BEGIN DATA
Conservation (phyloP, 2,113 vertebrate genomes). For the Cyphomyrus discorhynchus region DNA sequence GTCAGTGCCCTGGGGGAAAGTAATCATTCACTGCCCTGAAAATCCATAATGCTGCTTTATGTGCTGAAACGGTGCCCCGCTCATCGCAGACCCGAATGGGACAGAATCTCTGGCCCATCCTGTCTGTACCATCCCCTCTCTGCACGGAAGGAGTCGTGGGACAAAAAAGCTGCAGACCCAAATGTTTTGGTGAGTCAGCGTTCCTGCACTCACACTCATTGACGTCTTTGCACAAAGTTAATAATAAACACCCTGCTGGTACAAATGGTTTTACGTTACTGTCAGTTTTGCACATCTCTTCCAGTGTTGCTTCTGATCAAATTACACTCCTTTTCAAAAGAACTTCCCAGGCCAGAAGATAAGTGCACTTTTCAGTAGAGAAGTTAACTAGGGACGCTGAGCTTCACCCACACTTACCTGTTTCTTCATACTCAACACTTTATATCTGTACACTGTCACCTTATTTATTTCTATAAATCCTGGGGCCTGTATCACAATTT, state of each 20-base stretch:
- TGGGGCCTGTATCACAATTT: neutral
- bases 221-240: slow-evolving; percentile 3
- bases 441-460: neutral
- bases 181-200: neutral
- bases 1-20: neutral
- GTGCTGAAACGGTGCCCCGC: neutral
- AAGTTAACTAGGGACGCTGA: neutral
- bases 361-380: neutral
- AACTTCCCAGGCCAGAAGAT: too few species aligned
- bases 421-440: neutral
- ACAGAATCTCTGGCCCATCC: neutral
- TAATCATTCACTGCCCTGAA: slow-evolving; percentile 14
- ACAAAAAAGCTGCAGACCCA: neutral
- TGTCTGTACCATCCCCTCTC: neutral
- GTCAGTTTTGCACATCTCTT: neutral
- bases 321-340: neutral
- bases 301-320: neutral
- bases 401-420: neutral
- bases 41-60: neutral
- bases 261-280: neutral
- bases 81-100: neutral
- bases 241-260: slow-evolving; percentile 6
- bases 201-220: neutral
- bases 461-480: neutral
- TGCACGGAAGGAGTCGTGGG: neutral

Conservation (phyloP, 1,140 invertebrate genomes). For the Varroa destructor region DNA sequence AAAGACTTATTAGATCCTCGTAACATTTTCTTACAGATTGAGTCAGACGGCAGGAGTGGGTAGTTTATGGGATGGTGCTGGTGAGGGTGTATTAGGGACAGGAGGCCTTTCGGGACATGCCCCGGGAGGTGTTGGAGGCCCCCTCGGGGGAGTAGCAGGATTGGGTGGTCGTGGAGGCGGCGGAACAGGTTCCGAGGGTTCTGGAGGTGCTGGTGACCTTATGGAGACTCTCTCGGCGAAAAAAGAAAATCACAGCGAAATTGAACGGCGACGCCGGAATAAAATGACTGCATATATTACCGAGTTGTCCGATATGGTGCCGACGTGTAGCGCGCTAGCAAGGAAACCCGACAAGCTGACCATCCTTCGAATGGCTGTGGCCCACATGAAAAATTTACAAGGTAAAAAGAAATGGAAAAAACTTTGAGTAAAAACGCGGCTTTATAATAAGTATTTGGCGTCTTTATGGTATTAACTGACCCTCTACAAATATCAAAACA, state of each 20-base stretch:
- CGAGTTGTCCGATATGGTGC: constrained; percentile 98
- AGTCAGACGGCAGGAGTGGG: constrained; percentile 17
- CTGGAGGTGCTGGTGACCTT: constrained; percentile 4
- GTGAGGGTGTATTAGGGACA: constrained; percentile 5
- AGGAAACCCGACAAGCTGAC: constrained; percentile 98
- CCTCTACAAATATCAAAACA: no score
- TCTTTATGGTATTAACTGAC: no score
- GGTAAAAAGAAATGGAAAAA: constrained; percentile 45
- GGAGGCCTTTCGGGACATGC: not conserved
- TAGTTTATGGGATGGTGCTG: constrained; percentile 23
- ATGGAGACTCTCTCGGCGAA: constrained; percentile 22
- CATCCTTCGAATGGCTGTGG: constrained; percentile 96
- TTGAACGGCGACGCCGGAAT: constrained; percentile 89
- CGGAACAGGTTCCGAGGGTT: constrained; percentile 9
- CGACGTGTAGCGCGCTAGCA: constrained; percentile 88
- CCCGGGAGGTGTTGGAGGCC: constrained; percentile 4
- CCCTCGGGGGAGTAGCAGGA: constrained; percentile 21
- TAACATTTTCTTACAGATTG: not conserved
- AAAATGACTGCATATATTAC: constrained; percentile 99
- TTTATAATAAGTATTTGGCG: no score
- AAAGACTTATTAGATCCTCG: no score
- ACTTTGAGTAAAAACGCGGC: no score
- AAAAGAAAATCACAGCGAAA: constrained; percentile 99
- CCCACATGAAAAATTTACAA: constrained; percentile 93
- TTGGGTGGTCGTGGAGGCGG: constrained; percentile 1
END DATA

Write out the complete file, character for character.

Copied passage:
Conservation (phyloP, 2,113 vertebrate genomes). For the Cyphomyrus discorhynchus region DNA sequence GTCAGTGCCCTGGGGGAAAGTAATCATTCACTGCCCTGAAAATCCATAATGCTGCTTTATGTGCTGAAACGGTGCCCCGCTCATCGCAGACCCGAATGGGACAGAATCTCTGGCCCATCCTGTCTGTACCATCCCCTCTCTGCACGGAAGGAGTCGTGGGACAAAAAAGCTGCAGACCCAAATGTTTTGGTGAGTCAGCGTTCCTGCACTCACACTCATTGACGTCTTTGCACAAAGTTAATAATAAACACCCTGCTGGTACAAATGGTTTTACGTTACTGTCAGTTTTGCACATCTCTTCCAGTGTTGCTTCTGATCAAATTACACTCCTTTTCAAAAGAACTTCCCAGGCCAGAAGATAAGTGCACTTTTCAGTAGAGAAGTTAACTAGGGACGCTGAGCTTCACCCACACTTACCTGTTTCTTCATACTCAACACTTTATATCTGTACACTGTCACCTTATTTATTTCTATAAATCCTGGGGCCTGTATCACAATTT, state of each 20-base stretch:
- TGGGGCCTGTATCACAATTT: neutral
- bases 221-240: slow-evolving; percentile 3
- bases 441-460: neutral
- bases 181-200: neutral
- bases 1-20: neutral
- GTGCTGAAACGGTGCCCCGC: neutral
- AAGTTAACTAGGGACGCTGA: neutral
- bases 361-380: neutral
- AACTTCCCAGGCCAGAAGAT: too few species aligned
- bases 421-440: neutral
- ACAGAATCTCTGGCCCATCC: neutral
- TAATCATTCACTGCCCTGAA: slow-evolving; percentile 14
- ACAAAAAAGCTGCAGACCCA: neutral
- TGTCTGTACCATCCCCTCTC: neutral
- GTCAGTTTTGCACATCTCTT: neutral
- bases 321-340: neutral
- bases 301-320: neutral
- bases 401-420: neutral
- bases 41-60: neutral
- bases 261-280: neutral
- bases 81-100: neutral
- bases 241-260: slow-evolving; percentile 6
- bases 201-220: neutral
- bases 461-480: neutral
- TGCACGGAAGGAGTCGTGGG: neutral

Conservation (phyloP, 1,140 invertebrate genomes). For the Varroa destructor region DNA sequence AAAGACTTATTAGATCCTCGTAACATTTTCTTACAGATTGAGTCAGACGGCAGGAGTGGGTAGTTTATGGGATGGTGCTGGTGAGGGTGTATTAGGGACAGGAGGCCTTTCGGGACATGCCCCGGGAGGTGTTGGAGGCCCCCTCGGGGGAGTAGCAGGATTGGGTGGTCGTGGAGGCGGCGGAACAGGTTCCGAGGGTTCTGGAGGTGCTGGTGACCTTATGGAGACTCTCTCGGCGAAAAAAGAAAATCACAGCGAAATTGAACGGCGACGCCGGAATAAAATGACTGCATATATTACCGAGTTGTCCGATATGGTGCCGACGTGTAGCGCGCTAGCAAGGAAACCCGACAAGCTGACCATCCTTCGAATGGCTGTGGCCCACATGAAAAATTTACAAGGTAAAAAGAAATGGAAAAAACTTTGAGTAAAAACGCGGCTTTATAATAAGTATTTGGCGTCTTTATGGTATTAACTGACCCTCTACAAATATCAAAACA, state of each 20-base stretch:
- CGAGTTGTCCGATATGGTGC: constrained; percentile 98
- AGTCAGACGGCAGGAGTGGG: constrained; percentile 17
- CTGGAGGTGCTGGTGACCTT: constrained; percentile 4
- GTGAGGGTGTATTAGGGACA: constrained; percentile 5
- AGGAAACCCGACAAGCTGAC: constrained; percentile 98
- CCTCTACAAATATCAAAACA: no score
- TCTTTATGGTATTAACTGAC: no score
- GGTAAAAAGAAATGGAAAAA: constrained; percentile 45
- GGAGGCCTTTCGGGACATGC: not conserved
- TAGTTTATGGGATGGTGCTG: constrained; percentile 23
- ATGGAGACTCTCTCGGCGAA: constrained; percentile 22
- CATCCTTCGAATGGCTGTGG: constrained; percentile 96
- TTGAACGGCGACGCCGGAAT: constrained; percentile 89
- CGGAACAGGTTCCGAGGGTT: constrained; percentile 9
- CGACGTGTAGCGCGCTAGCA: constrained; percentile 88
- CCCGGGAGGTGTTGGAGGCC: constrained; percentile 4
- CCCTCGGGGGAGTAGCAGGA: constrained; percentile 21
- TAACATTTTCTTACAGATTG: not conserved
- AAAATGACTGCATATATTAC: constrained; percentile 99
- TTTATAATAAGTATTTGGCG: no score
- AAAGACTTATTAGATCCTCG: no score
- ACTTTGAGTAAAAACGCGGC: no score
- AAAAGAAAATCACAGCGAAA: constrained; percentile 99
- CCCACATGAAAAATTTACAA: constrained; percentile 93
- TTGGGTGGTCGTGGAGGCGG: constrained; percentile 1